When President George Bush took the podium on January 23 for his State of the Union address, he was widely viewed as a political leader saddled with dangerously low approval ratings trying to prosecute an unpopular war.
While everyone knew his speech would include a defense of the Iraq “surge” strategy, and several new domestic policy initiatives, the big questions were about what tone the president would strike and how his remarks would be received by Congress and the public.
The first draft of an answer has arrived in the form of the front pages and headlines from nearly 300 U.S. daily newspapers. How did the media portray the speech?
The subject that eclipsed all others in the coverage is the Iraq war, and the focus of most of the headlines was the president asking, even pleading, with the nation to suspend its skepticism and support his plan.
A smaller but significant percentage of the headlines next stressed Bush’s resolve (opponents might say stubbornness) in pursuing his Iraq policy. But Bush’s domestic policy initiatives, including his plan to change health care and approach to global warming, got relatively little share of the headlines.
The front pages studied by PEJ—posted on the Newseum web site—reveal that Iraq was the primary subject in 218 of the 284 papers examined. And 105 of those headlines about Iraq stressed the idea that president was seeking one last chance to get it right in Baghdad.
“Bush implores Congress to give Iraq plan a chance,” declared the Monterey County Herald in California.“’I ask you to give it a chance to work,’” echoed the Knoxville News-Sentinel in Tennessee.
The Post-Crescent of Appleton, Wisconsin was even more succinct with “Bush: ‘Give it a chance.’’’
Another 65 headlines created the fundamental impression of Bush defying his critics and aggressively sticking to his guns, both literally and figuratively.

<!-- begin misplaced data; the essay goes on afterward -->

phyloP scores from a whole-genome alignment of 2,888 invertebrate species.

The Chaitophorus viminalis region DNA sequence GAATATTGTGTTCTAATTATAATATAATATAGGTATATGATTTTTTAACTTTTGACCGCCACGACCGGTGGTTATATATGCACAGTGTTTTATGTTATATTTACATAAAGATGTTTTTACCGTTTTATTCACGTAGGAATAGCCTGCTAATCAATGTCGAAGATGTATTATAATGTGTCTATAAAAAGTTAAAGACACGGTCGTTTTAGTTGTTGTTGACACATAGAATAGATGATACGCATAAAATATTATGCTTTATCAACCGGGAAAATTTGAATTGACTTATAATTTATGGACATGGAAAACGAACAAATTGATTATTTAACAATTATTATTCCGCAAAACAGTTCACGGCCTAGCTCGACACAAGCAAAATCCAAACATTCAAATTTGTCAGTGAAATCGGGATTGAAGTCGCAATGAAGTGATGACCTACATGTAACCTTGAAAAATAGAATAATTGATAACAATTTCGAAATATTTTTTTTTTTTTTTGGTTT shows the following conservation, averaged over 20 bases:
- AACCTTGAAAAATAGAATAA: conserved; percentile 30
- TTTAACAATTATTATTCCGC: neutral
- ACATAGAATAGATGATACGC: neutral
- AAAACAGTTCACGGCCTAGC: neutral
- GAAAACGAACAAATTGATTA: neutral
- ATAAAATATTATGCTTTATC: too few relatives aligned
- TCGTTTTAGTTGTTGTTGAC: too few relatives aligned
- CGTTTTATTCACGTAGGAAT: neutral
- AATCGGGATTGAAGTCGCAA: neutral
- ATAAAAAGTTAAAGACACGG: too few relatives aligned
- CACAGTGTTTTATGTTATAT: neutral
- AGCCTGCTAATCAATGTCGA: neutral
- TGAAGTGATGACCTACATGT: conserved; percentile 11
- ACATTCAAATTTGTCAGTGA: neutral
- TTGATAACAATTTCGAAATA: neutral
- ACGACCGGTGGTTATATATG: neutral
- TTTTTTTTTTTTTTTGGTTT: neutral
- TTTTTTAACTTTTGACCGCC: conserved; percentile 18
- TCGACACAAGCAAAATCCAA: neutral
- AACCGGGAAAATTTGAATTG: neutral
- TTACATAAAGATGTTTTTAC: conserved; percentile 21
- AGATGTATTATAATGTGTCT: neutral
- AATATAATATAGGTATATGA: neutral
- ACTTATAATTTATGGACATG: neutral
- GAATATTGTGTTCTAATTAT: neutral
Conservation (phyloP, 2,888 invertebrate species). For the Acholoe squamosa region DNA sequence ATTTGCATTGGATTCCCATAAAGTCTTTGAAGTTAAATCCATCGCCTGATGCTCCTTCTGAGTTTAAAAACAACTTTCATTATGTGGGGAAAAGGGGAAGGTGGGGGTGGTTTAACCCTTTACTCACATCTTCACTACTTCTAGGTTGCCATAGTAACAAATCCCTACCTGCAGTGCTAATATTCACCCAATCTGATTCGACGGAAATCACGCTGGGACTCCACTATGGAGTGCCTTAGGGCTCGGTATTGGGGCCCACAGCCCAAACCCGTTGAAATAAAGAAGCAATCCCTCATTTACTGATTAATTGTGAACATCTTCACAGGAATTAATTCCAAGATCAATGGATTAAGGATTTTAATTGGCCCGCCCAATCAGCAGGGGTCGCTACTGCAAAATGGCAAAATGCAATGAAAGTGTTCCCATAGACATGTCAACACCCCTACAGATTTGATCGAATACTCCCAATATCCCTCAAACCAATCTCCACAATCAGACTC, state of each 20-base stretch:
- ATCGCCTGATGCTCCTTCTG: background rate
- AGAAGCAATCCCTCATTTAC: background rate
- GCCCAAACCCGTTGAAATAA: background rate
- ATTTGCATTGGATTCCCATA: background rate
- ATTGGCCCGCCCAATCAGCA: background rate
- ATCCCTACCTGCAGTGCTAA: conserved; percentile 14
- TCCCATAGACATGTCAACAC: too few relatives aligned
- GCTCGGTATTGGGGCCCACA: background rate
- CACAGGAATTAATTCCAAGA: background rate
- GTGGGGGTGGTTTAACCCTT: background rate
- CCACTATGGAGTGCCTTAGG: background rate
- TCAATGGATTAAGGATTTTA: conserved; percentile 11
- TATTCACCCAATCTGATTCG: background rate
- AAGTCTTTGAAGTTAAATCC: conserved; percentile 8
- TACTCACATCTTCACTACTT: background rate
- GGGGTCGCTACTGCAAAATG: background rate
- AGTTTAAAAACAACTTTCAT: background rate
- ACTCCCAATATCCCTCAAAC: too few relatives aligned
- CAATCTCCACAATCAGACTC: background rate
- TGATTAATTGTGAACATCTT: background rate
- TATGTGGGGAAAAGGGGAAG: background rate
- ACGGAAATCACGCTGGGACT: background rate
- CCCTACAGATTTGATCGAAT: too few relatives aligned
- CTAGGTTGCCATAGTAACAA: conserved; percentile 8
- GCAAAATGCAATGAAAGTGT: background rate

“Bush won’t retreat on Iraq policy” declared the Citizens’’ Voice of Wilkes-Barre Pennsylvania.The Miami Herald put is similarly with its headline, “Bush unyielding on Iraq War plan.”
The idea of Bush as a beleaguered leader facing a hostile audience was the primary theme in 48 other headlines.
“Bush faces long odds,” was the assessment of The Deseret Morning News in Salt Lake City. The message was the same on page 1 of the Burlington (Vermont) Free Press: “Bush’s Tough Sell.”
Even though the president did devote a significant chunk of the speech to his agenda athome, only 51 of the 284 headlines led with the domestic policy theme. And unlike Iraq, many of those focused on the idea of compromise between the White House and the new Democratic Congressional leadership.
Typical of that genre were: “Bush’s new agenda reaches across aisle” in the St. Petersburg (Florida) Times and “A new call for common ground” in the Charlotte Observer.
A little more than a dozen headlines fell into a miscellaneous category, with some of them offering a vague description of the speech that provided little sense of the event. The Cleveland Plain Dealer ended up in the miscellany basket for a headline raising the most cryptic question of the day—“Can he get what he wants?”